In director Scott Elliott's superficial staging of "Three Sisters," everything but the running time gets reduced. Chekhov's elegy of longing is whittled to whining, desperation becomes petulance and passion comes off as bloodless flirtation. An all-star production in which all the stars seem to have been allowed to devise acting styles and characterizations without consulting one another (or the all-star director), the much-anticipated "Three Sisters" is one of the biggest disappointments of the Broadway season to date.

Granted, Elliott --- whose most recent Broadway outing, "Present Laughter," was either crass or wonderfully energetic, depending upon the observer (I voted crass) --- has the great misfortune of directing the second production of this classic to play New York in recent months. The Sovremennik Theater's staging that visited the Lunt-Fontanne Theater last November, with its clap-trap set and slapdash production values, mined emotions in "Three Sisters" that Elliott and most of his cast approach tepidly and infrequently.

Played on a set in which the walls and furniture of the Prozorov household are as drab and washed-out as the characters' lives (a design that sacrifices historical accuracy --- and theatrical panache --- for symbolism), Elliott's "Three Sisters" does boast a facile touch (if facile Chekhov can be a boast) that lends the play an accessibility sometimes lacking in more ponderous versions. And the story of three upper-class sisters longing for love, meaning and Moscow at least has two performances --- Amy Irving as eldest sister Olga and Lili Taylor as the youngest, Irina --- that provide a depth elsewhere lacking.

But reductionism notwithstanding, Chekhov's sisters remain a trio, and any imbalance all but sinks the play. Jeanne Tripplehorn, an actress best known for her film work but one who's turned in fine performances Off Broadway, takes a wildly misguided approach to Masha. As the middle sister stuck in an unsatisfying marriage and secretly in love with the soldier Vershinin, Tripplehorn overplays the character's anger nearly to the exclusion of every other emotion. With her thoroughly modern acting style and rather condescending air, Tripplehorn seems more New York intellectual than Russian aristocrat, as if she'd wandered in from one of Woody Allen's serious movies.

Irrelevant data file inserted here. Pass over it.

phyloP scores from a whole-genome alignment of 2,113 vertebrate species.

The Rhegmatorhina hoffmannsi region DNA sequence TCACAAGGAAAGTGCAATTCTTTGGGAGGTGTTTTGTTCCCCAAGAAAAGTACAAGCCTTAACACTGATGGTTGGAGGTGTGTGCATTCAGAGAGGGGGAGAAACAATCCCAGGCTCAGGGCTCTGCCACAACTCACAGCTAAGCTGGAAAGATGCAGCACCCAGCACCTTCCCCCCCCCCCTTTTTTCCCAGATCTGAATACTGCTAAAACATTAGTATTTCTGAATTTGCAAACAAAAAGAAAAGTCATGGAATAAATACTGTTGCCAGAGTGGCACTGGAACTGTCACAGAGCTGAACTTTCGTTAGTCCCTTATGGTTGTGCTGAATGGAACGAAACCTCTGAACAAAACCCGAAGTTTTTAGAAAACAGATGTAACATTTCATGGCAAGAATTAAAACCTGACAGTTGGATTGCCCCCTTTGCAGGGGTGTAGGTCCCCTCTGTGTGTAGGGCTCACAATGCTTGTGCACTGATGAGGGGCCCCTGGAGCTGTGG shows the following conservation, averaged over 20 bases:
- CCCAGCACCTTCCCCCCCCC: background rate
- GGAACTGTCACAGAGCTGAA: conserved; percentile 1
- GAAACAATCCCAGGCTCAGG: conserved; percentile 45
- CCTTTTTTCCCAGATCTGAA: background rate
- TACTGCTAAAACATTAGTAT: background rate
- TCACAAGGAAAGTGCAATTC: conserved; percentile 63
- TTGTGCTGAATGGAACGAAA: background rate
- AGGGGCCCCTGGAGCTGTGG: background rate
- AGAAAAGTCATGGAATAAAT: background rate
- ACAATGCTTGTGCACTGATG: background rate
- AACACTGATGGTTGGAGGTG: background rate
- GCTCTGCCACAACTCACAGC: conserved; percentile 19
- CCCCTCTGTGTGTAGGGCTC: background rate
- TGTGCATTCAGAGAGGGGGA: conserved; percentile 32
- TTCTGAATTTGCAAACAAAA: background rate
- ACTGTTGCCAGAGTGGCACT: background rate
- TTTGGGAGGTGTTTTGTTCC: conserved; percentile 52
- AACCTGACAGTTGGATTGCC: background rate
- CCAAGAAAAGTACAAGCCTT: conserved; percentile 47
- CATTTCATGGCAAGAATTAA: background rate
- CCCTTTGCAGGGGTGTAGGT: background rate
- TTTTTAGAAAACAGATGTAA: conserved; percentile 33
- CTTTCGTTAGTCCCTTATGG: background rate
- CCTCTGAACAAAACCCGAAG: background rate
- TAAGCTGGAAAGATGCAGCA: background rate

At least she'd be wandering in from something serious. Paul Giamatti, as the sisters' pensive, dispirited brother Andrei, plays urban neurosis like a Richard Lewis stand-up routine, then slides into shaky-voiced melodrama when the going gets tough. David Marshall Grant portrays Kulygin, Masha's schoolteacher husband, as a nutty professor buffoon, at least providing what might be the only reason Masha would fall for David Strathairn's nervous, sensitive-guy colonel. Nearly to a man (and certainly to Eric Stoltz's lovestruck Baron), the males in this production come off so nerdy that the sisters have more reason than ever to flee for Moscow.

The oddest thing of all about these performances is that they are committed by good actors. In some cases, miscasting is the culprit: Billy Crudup, terrific in "Arcadia" and the only thing that salvaged last season's "Bus Stop," lacks the bearing for a credible Solyony, the sadistic soldier obsessed with Irina. Jerry Stiller, as the alcoholic doctor resigned to loss and old age, settles quite convincingly into the role but only after audiences stop reacting to his every line as if it were a joke on "Seinfeld."

But mostly, the varied acting approaches seem the result of the director's ill-defined vision for the play. Surely Elliott had more in mind than simply providing a group of hot, talented, Hollywood-credentialed actors a shot at Chekhov, but if there's an artistic viewpoint that drives this production it makes no appearance on the Roundabout stage. These sisters could use more than a little fatherly guidance.


Variety
02/23/1997